Saturday, January 31, 2015

Taken

By Sarah Stillman, August 12, 2013 Issue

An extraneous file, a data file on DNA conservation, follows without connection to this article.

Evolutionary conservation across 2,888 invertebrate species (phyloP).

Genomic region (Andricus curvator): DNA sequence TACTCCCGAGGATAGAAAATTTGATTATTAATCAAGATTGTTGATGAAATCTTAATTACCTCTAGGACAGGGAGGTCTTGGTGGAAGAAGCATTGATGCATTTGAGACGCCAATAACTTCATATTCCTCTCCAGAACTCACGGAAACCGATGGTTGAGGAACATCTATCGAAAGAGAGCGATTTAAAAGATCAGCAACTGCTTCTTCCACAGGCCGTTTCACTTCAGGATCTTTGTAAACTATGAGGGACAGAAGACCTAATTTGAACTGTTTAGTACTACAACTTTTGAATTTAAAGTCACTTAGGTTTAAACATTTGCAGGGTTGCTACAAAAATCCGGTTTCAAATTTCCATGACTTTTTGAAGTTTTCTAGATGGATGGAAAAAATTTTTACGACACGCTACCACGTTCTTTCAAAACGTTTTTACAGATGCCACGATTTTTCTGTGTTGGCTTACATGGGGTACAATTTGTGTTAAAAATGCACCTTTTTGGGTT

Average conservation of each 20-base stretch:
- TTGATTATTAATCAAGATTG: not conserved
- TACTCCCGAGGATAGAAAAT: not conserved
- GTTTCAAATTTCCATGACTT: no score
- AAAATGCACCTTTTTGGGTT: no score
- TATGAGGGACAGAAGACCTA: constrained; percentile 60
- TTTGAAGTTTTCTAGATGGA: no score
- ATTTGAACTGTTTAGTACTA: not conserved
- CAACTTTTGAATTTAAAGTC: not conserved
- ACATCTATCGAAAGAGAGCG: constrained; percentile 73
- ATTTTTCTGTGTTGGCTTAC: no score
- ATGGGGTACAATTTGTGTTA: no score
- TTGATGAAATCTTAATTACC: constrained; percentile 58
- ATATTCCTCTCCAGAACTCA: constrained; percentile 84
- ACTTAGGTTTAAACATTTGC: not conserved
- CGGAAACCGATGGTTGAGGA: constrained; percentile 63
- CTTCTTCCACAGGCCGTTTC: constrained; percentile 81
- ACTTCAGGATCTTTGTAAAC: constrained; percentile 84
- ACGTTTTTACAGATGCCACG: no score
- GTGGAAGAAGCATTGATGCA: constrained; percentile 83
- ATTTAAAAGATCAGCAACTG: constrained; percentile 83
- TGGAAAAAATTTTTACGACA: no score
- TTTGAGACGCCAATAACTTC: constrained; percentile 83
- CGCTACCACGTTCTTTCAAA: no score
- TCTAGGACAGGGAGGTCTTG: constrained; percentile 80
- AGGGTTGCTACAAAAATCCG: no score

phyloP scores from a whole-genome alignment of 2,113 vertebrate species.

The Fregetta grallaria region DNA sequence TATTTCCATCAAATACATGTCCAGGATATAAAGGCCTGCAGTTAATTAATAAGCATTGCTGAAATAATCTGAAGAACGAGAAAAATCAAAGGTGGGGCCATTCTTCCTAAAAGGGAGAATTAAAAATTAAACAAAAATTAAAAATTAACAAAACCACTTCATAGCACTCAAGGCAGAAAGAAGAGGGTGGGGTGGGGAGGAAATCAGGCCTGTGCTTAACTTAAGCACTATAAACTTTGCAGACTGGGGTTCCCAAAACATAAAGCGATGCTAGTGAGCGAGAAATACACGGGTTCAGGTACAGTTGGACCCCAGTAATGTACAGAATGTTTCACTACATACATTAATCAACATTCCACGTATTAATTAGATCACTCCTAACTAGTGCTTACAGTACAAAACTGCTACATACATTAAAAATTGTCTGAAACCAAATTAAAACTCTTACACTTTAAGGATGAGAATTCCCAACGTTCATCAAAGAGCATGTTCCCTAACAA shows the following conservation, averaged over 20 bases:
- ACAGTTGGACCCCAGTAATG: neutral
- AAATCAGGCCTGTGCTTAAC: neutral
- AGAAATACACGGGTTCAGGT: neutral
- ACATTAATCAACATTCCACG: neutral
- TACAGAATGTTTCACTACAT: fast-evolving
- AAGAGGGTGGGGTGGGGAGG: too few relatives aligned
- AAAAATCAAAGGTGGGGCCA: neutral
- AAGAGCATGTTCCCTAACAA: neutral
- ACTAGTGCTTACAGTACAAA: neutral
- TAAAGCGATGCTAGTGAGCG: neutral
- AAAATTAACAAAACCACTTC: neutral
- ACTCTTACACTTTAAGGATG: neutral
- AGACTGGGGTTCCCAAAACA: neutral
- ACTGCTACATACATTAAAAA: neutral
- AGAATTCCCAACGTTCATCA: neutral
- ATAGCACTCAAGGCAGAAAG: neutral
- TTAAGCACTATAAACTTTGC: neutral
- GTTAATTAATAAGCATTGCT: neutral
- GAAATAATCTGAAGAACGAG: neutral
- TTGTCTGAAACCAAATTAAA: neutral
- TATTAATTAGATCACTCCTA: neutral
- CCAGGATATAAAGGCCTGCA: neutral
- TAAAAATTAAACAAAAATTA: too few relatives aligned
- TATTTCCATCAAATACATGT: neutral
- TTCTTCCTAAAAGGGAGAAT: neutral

…..Jennifer Boatright..…drove with her two young sons and her boyfriend….to buy a used car…. officer named Barry Washington pulled them over……The county’s district attorney, a fifty-seven-year-old woman with feathered Charlie’s Angels hair named Lynda K. Russell, arrived an hour later. Russell, who moonlighted locally as a country singer, told Henderson and Boatright that they had two options. They could face felony charges for “money laundering” and “child endangerment,” in which case they would go to jail and their children would be handed over to foster care. Or they could sign over their cash to the city of Tenaha, and get back on the road. “No criminal charges shall be filed,” a waiver she drafted read, “and our children shall not be turned over to CPS,” or Child Protective Services…… Later, she learned that cash-for-freedom deals had become a point of pride for Tenaha, and that versions of the tactic were used across the country. “Be safe and keep up the good work,” the city marshal wrote to Washington, following a raft of complaints from out-of-town drivers who claimed that they had been stopped in Tenaha and stripped of cash, valuables, and, in at least one case, an infant child, without clear evidence of contraband…… you needn’t be found guilty to have your assets claimed…..in some states, suspicion on a par with “probable cause” is sufficient. Nor must you be charged with a crime, or even be accused of one……To Read More…..

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